acid, tabs, trips, blotters, microdots
What is LSD?
Lysergic acid diethylamide (LSD) is a hallucinogenic drug that produces powerful sensory distortions, intensifies mood and alters thought processes.
LSD is usually prepared in liquid form, which is then dropped onto small pieces of blotting paper known as ‘tabs’.
LSD is usually taken orally, either through swallowing or sublingual (under the tongue) administration. In rare cases, LSD is inhaled, injected or applied to the skin (Quick Guide to Drugs and Alcohol, 2017).
What are the effects?
The effects of LSD are usually experienced 20-60 minutes after administration. People typically report effects for six to 11 hours, but this period can be longer depending on the dose.
The effects of LSD depend on the quantity consumed, the person’s height and weight, their general health, their mood, their past experience with LSD, whether they use LSD on its own or with other drugs and the composition of the drug.
Acute effects may include:
- Euphoria and sense of wellbeing
- Vivid perceptual distortions (hallucinations)
- Distorted sense of time and place
- Rapidly changing emotions
- Altered state of thinking and depersonalisation
- Increased body temperature, heart rate and blood pressure
- Insomnia, dizziness and nausea
- Poor coordination
- Paranoia, panic, anxiety
Long term effects may include:
- Hallucinogen persisting perception disorder (HPPD)
- Personality disruption, depression, and poorer memory (Quick Guide to Drugs and Alcohol, 2017)
What are the risks?
People who use LSD can sometimes experience a ‘bad trip’, involving a disturbing hallucination. This can lead to panic and risky behaviour (ADF, 2020).
Overdose, psychological dependence, and ‘flashbacks’ are also risks when using LSD.
Mixing LSD with other drugs
The effects of taking LSD with other drugs − including over-the-counter or prescribed medications − can be unpredictable and dangerous, and could cause:
- LSD and methamphetamine or MDMA can increase the chances of a bad trip and can also lead to panic
- LSD and alcohol may increase nausea and vomiting (ADF, 2020).
Toxicity and overdose
LSD is not a particularly toxic drug and deaths that have been linked to LSD are usually unintended consequences of perceptual distortion (like falls). Despite this, taking a larger than intended dose can result in extremely distorted perception, unstable or depressed mood, or intense fear (Quick Guide to Drugs and Alcohol, 2017).
Dependence and withdrawal
LSD is not thought to cause physical dependence, however people may develop psychological dependence although this is not common (Quick Guide to Drugs and Alcohol, 2017).
Hallucinogens have the potential to give rise to psychotic symptoms, sometimes known as a ‘bad trip’. It’s been found that following a single dose healthy volunteers can experience both positive and negative psychotic symptoms (Darke, Lappin & Farrell, 2019).
How many people use LSD?
According to the Australian Institute of Health and Welfare, use of hallucinogens may be increasing. Between 2016 and 2019, lifetime use of hallucinogens increased from 9.4 percent to 10.4 percent and recent use increased from 1.0 percent to 1.6 percent. Most people who used hallucinogens had used LSD/acid/tabs (73 percent) and magic mushrooms/psilocybin (61 percent) in the previous 12 months (AIHW, 2020).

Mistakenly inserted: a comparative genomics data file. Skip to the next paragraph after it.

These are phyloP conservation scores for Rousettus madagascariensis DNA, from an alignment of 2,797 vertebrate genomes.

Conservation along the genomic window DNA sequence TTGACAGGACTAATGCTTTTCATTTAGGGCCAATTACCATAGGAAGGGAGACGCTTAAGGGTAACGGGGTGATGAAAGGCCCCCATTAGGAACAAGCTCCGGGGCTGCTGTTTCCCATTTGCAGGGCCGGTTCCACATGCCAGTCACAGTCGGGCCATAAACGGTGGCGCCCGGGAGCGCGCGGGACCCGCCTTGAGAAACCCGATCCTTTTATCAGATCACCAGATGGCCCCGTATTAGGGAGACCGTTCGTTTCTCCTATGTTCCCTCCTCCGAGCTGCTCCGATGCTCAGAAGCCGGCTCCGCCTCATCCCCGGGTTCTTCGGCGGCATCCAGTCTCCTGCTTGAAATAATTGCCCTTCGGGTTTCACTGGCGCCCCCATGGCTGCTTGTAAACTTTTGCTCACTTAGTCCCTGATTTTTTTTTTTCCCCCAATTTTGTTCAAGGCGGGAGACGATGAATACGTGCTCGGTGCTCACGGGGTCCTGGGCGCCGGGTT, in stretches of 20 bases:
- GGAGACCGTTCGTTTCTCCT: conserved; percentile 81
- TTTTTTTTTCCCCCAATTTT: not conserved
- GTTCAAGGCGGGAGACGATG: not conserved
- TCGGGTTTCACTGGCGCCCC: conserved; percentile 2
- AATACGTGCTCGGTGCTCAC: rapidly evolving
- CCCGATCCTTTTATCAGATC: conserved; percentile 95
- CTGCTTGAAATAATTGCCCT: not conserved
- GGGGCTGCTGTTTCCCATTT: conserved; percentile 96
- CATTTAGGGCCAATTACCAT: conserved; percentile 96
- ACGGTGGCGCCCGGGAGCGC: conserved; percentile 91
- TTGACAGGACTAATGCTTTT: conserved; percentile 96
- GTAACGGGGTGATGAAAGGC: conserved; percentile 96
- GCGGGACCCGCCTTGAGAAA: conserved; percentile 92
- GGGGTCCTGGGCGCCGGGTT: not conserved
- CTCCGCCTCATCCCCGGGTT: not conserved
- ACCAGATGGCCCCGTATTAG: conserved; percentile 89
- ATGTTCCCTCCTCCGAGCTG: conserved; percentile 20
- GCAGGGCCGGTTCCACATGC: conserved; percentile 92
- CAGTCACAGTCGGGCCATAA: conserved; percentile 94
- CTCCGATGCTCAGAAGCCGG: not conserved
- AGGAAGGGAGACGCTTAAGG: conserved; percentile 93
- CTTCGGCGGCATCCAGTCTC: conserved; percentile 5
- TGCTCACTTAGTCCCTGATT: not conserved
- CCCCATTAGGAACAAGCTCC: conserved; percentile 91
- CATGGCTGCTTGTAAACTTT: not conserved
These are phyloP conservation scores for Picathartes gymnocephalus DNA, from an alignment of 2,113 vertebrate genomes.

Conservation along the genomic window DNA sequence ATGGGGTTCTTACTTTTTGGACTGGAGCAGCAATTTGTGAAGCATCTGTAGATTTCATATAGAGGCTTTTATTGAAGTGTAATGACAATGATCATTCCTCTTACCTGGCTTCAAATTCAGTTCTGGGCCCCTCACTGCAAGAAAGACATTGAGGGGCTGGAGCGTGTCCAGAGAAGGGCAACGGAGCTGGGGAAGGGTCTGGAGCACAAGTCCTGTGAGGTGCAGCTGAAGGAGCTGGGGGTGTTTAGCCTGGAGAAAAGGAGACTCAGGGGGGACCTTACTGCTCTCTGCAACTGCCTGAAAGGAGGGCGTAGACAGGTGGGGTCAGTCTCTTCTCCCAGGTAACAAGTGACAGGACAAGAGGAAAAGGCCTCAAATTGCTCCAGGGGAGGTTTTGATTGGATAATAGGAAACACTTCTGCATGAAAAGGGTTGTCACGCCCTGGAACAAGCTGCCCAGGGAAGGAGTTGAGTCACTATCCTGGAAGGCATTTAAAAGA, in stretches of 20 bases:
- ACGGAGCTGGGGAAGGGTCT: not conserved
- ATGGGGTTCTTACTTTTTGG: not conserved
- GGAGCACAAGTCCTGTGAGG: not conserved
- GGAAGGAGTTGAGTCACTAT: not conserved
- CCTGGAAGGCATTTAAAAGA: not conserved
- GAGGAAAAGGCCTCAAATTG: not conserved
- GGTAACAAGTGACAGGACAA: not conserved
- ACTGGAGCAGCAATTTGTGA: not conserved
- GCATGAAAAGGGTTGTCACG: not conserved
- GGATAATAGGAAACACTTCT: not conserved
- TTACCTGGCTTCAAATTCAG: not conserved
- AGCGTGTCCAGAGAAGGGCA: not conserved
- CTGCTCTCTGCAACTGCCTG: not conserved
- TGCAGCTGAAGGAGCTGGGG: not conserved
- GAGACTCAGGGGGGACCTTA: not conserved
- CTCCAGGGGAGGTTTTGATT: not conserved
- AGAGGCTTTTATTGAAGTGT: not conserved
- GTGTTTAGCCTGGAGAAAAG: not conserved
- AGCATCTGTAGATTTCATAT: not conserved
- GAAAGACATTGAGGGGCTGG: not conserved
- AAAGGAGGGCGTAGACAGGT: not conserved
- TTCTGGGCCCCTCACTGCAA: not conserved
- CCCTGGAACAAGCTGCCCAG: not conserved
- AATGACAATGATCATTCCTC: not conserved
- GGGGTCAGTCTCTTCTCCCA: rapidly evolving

People who use LSD do not generally seek treatment from health professionals and there are few treatment options that can be recommended, apart from those found to be generally effective for drug dependence like motivational enhancement, cognitive behavioural therapy (CBT), contingency management, and social support services (Quick Guide to Drugs and Alcohol, 2017).
If you, or someone around you, is experiencing undesired or distressing psychological or physical symptoms from the intake of alcohol or other drugs please seek immediate medical attention.
If you need urgent help from ambulance services call Triple Zero (000). If a person has been mixing drugs with alcohol or other drugs, tell the paramedic exactly what has been taken.
For free and confidential advice about alcohol and other drugs, call the National Alcohol and Other Drug hotline on 1800 250 015.
The hotline will automatically direct you to the Alcohol and Drug Information Service in your state or territory.
The Illicit Drug Reporting System is an Australian monitoring system that identifies emerging trends of local and national interest in illicit drug markets.
The Ecstasy and Related Drugs Reporting System is an Australian monitoring system for ecstasy and related drugs that identifies emerging trends of local and national interest.
The Clinician’s Guide to Illicit Drugs and Health examines the health effects of each of the major illicit drugs.
The Australian Institute of Health and Welfare collects information on alcohol and tobacco consumption, and illicit drug use among the general population in Australia.
The Australian Bureau of Statistics is Australia’s national statistical agency, providing official statistics on a range of economic, social, population and environmental matters of importance to Australia.
A Quick Guide to Drugs and Alcohol (3rd ed.) (2017). Sydney, Australia: Drug Info.
Alcohol and Drug Foundation (2020). LSD. Retrieved from https://adf.org.au/drug-facts/lsd/
Australian Institute of Health and Welfare (2020). Australian National Drug Strategy Household Survey 2019. Retrieved from: https://www.aihw.gov.au/reports/illicit-use-of-drugs/national-drug-strategy-household-survey-2019/contents/table-of-contents
Darke, S., Lappin, J., & Farrell, M. (2019). The Clinician’s Guide to Illicit Drugs and Health, Great Britain: Silverback Publishing.